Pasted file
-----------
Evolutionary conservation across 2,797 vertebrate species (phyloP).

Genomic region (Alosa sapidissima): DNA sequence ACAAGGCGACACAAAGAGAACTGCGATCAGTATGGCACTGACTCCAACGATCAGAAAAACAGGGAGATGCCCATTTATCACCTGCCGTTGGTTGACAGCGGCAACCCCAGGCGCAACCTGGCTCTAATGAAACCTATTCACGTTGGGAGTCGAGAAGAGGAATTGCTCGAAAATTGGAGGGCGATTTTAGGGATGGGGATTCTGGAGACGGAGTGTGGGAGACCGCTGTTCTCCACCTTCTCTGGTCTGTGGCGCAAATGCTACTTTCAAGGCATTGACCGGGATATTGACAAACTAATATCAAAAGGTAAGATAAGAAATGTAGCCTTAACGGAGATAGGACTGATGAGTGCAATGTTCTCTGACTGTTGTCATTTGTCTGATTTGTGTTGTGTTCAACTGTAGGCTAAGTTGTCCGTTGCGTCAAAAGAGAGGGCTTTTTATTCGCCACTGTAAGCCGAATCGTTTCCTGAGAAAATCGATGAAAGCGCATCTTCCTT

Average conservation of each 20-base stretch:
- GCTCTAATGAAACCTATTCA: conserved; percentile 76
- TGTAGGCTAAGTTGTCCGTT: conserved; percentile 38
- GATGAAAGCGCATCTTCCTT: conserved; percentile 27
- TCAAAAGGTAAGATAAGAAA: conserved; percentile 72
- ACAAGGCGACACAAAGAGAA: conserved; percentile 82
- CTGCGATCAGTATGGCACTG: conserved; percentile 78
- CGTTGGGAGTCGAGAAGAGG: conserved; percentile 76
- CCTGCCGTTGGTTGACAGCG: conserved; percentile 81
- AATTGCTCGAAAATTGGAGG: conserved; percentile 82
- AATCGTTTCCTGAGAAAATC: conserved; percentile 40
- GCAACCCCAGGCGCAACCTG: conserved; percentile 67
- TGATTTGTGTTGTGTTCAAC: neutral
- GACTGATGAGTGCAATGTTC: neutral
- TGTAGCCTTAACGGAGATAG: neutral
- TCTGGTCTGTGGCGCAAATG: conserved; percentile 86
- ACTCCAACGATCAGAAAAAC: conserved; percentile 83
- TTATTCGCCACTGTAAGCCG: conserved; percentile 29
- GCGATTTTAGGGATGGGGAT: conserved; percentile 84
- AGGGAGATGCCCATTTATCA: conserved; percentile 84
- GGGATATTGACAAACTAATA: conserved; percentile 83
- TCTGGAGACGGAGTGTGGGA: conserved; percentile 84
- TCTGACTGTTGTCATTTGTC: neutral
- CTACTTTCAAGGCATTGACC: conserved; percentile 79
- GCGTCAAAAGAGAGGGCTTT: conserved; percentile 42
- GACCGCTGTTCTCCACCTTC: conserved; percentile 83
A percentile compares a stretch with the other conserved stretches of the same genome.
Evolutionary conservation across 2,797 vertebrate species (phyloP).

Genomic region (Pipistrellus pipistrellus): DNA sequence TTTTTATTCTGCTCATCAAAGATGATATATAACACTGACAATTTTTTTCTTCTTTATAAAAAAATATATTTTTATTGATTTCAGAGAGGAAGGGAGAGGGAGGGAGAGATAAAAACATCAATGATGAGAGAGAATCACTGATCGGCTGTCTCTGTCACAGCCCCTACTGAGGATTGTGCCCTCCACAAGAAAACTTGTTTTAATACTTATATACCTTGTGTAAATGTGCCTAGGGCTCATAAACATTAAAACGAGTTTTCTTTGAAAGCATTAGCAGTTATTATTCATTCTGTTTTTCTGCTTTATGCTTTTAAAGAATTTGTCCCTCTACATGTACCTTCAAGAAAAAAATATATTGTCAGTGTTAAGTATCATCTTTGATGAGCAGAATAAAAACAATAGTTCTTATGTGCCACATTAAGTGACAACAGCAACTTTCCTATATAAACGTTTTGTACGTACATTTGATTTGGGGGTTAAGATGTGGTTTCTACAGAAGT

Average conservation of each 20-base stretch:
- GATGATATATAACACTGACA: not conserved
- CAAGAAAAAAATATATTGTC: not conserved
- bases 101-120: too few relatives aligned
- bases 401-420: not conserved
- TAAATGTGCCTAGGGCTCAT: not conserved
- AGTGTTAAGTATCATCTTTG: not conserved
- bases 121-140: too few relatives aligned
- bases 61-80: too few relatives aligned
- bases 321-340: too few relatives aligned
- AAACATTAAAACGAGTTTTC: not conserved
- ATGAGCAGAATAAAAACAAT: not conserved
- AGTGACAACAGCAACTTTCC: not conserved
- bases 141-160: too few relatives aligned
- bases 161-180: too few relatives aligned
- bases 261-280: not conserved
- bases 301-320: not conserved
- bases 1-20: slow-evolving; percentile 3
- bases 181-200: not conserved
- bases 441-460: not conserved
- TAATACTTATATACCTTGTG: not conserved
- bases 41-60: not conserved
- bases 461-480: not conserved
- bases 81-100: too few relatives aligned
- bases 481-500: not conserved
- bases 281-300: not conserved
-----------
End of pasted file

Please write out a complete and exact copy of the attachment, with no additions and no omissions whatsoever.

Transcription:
Evolutionary conservation across 2,797 vertebrate species (phyloP).

Genomic region (Alosa sapidissima): DNA sequence ACAAGGCGACACAAAGAGAACTGCGATCAGTATGGCACTGACTCCAACGATCAGAAAAACAGGGAGATGCCCATTTATCACCTGCCGTTGGTTGACAGCGGCAACCCCAGGCGCAACCTGGCTCTAATGAAACCTATTCACGTTGGGAGTCGAGAAGAGGAATTGCTCGAAAATTGGAGGGCGATTTTAGGGATGGGGATTCTGGAGACGGAGTGTGGGAGACCGCTGTTCTCCACCTTCTCTGGTCTGTGGCGCAAATGCTACTTTCAAGGCATTGACCGGGATATTGACAAACTAATATCAAAAGGTAAGATAAGAAATGTAGCCTTAACGGAGATAGGACTGATGAGTGCAATGTTCTCTGACTGTTGTCATTTGTCTGATTTGTGTTGTGTTCAACTGTAGGCTAAGTTGTCCGTTGCGTCAAAAGAGAGGGCTTTTTATTCGCCACTGTAAGCCGAATCGTTTCCTGAGAAAATCGATGAAAGCGCATCTTCCTT

Average conservation of each 20-base stretch:
- GCTCTAATGAAACCTATTCA: conserved; percentile 76
- TGTAGGCTAAGTTGTCCGTT: conserved; percentile 38
- GATGAAAGCGCATCTTCCTT: conserved; percentile 27
- TCAAAAGGTAAGATAAGAAA: conserved; percentile 72
- ACAAGGCGACACAAAGAGAA: conserved; percentile 82
- CTGCGATCAGTATGGCACTG: conserved; percentile 78
- CGTTGGGAGTCGAGAAGAGG: conserved; percentile 76
- CCTGCCGTTGGTTGACAGCG: conserved; percentile 81
- AATTGCTCGAAAATTGGAGG: conserved; percentile 82
- AATCGTTTCCTGAGAAAATC: conserved; percentile 40
- GCAACCCCAGGCGCAACCTG: conserved; percentile 67
- TGATTTGTGTTGTGTTCAAC: neutral
- GACTGATGAGTGCAATGTTC: neutral
- TGTAGCCTTAACGGAGATAG: neutral
- TCTGGTCTGTGGCGCAAATG: conserved; percentile 86
- ACTCCAACGATCAGAAAAAC: conserved; percentile 83
- TTATTCGCCACTGTAAGCCG: conserved; percentile 29
- GCGATTTTAGGGATGGGGAT: conserved; percentile 84
- AGGGAGATGCCCATTTATCA: conserved; percentile 84
- GGGATATTGACAAACTAATA: conserved; percentile 83
- TCTGGAGACGGAGTGTGGGA: conserved; percentile 84
- TCTGACTGTTGTCATTTGTC: neutral
- CTACTTTCAAGGCATTGACC: conserved; percentile 79
- GCGTCAAAAGAGAGGGCTTT: conserved; percentile 42
- GACCGCTGTTCTCCACCTTC: conserved; percentile 83
A percentile compares a stretch with the other conserved stretches of the same genome.
Evolutionary conservation across 2,797 vertebrate species (phyloP).

Genomic region (Pipistrellus pipistrellus): DNA sequence TTTTTATTCTGCTCATCAAAGATGATATATAACACTGACAATTTTTTTCTTCTTTATAAAAAAATATATTTTTATTGATTTCAGAGAGGAAGGGAGAGGGAGGGAGAGATAAAAACATCAATGATGAGAGAGAATCACTGATCGGCTGTCTCTGTCACAGCCCCTACTGAGGATTGTGCCCTCCACAAGAAAACTTGTTTTAATACTTATATACCTTGTGTAAATGTGCCTAGGGCTCATAAACATTAAAACGAGTTTTCTTTGAAAGCATTAGCAGTTATTATTCATTCTGTTTTTCTGCTTTATGCTTTTAAAGAATTTGTCCCTCTACATGTACCTTCAAGAAAAAAATATATTGTCAGTGTTAAGTATCATCTTTGATGAGCAGAATAAAAACAATAGTTCTTATGTGCCACATTAAGTGACAACAGCAACTTTCCTATATAAACGTTTTGTACGTACATTTGATTTGGGGGTTAAGATGTGGTTTCTACAGAAGT

Average conservation of each 20-base stretch:
- GATGATATATAACACTGACA: not conserved
- CAAGAAAAAAATATATTGTC: not conserved
- bases 101-120: too few relatives aligned
- bases 401-420: not conserved
- TAAATGTGCCTAGGGCTCAT: not conserved
- AGTGTTAAGTATCATCTTTG: not conserved
- bases 121-140: too few relatives aligned
- bases 61-80: too few relatives aligned
- bases 321-340: too few relatives aligned
- AAACATTAAAACGAGTTTTC: not conserved
- ATGAGCAGAATAAAAACAAT: not conserved
- AGTGACAACAGCAACTTTCC: not conserved
- bases 141-160: too few relatives aligned
- bases 161-180: too few relatives aligned
- bases 261-280: not conserved
- bases 301-320: not conserved
- bases 1-20: slow-evolving; percentile 3
- bases 181-200: not conserved
- bases 441-460: not conserved
- TAATACTTATATACCTTGTG: not conserved
- bases 41-60: not conserved
- bases 461-480: not conserved
- bases 81-100: too few relatives aligned
- bases 481-500: not conserved
- bases 281-300: not conserved